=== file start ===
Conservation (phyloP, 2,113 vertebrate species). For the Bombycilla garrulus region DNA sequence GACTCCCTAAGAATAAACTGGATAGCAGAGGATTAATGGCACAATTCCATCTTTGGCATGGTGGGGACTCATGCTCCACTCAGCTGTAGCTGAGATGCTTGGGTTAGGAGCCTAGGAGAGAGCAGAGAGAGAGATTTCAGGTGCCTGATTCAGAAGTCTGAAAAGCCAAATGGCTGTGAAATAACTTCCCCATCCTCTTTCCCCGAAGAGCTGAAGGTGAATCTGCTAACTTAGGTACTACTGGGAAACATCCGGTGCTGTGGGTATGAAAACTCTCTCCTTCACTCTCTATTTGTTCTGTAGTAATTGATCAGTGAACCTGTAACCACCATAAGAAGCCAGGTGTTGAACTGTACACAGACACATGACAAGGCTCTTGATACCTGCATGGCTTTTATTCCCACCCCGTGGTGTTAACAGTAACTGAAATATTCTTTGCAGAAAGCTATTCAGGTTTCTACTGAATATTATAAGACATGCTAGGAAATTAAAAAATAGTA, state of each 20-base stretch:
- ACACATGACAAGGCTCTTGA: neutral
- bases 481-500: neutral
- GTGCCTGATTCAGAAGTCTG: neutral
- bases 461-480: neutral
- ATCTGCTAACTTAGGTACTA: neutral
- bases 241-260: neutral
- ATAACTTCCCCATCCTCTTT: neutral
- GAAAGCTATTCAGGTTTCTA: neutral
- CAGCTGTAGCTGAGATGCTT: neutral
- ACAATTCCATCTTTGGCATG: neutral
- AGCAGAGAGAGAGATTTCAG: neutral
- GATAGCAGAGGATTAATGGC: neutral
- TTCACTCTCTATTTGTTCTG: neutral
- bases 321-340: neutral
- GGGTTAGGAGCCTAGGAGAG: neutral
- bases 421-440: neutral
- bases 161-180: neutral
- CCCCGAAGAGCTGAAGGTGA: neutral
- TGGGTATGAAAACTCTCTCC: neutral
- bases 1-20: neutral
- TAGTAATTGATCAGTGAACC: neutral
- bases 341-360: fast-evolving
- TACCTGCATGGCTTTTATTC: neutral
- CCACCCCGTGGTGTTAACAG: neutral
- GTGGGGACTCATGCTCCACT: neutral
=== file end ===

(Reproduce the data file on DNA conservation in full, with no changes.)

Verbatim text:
Conservation (phyloP, 2,113 vertebrate species). For the Bombycilla garrulus region DNA sequence GACTCCCTAAGAATAAACTGGATAGCAGAGGATTAATGGCACAATTCCATCTTTGGCATGGTGGGGACTCATGCTCCACTCAGCTGTAGCTGAGATGCTTGGGTTAGGAGCCTAGGAGAGAGCAGAGAGAGAGATTTCAGGTGCCTGATTCAGAAGTCTGAAAAGCCAAATGGCTGTGAAATAACTTCCCCATCCTCTTTCCCCGAAGAGCTGAAGGTGAATCTGCTAACTTAGGTACTACTGGGAAACATCCGGTGCTGTGGGTATGAAAACTCTCTCCTTCACTCTCTATTTGTTCTGTAGTAATTGATCAGTGAACCTGTAACCACCATAAGAAGCCAGGTGTTGAACTGTACACAGACACATGACAAGGCTCTTGATACCTGCATGGCTTTTATTCCCACCCCGTGGTGTTAACAGTAACTGAAATATTCTTTGCAGAAAGCTATTCAGGTTTCTACTGAATATTATAAGACATGCTAGGAAATTAAAAAATAGTA, state of each 20-base stretch:
- ACACATGACAAGGCTCTTGA: neutral
- bases 481-500: neutral
- GTGCCTGATTCAGAAGTCTG: neutral
- bases 461-480: neutral
- ATCTGCTAACTTAGGTACTA: neutral
- bases 241-260: neutral
- ATAACTTCCCCATCCTCTTT: neutral
- GAAAGCTATTCAGGTTTCTA: neutral
- CAGCTGTAGCTGAGATGCTT: neutral
- ACAATTCCATCTTTGGCATG: neutral
- AGCAGAGAGAGAGATTTCAG: neutral
- GATAGCAGAGGATTAATGGC: neutral
- TTCACTCTCTATTTGTTCTG: neutral
- bases 321-340: neutral
- GGGTTAGGAGCCTAGGAGAG: neutral
- bases 421-440: neutral
- bases 161-180: neutral
- CCCCGAAGAGCTGAAGGTGA: neutral
- TGGGTATGAAAACTCTCTCC: neutral
- bases 1-20: neutral
- TAGTAATTGATCAGTGAACC: neutral
- bases 341-360: fast-evolving
- TACCTGCATGGCTTTTATTC: neutral
- CCACCCCGTGGTGTTAACAG: neutral
- GTGGGGACTCATGCTCCACT: neutral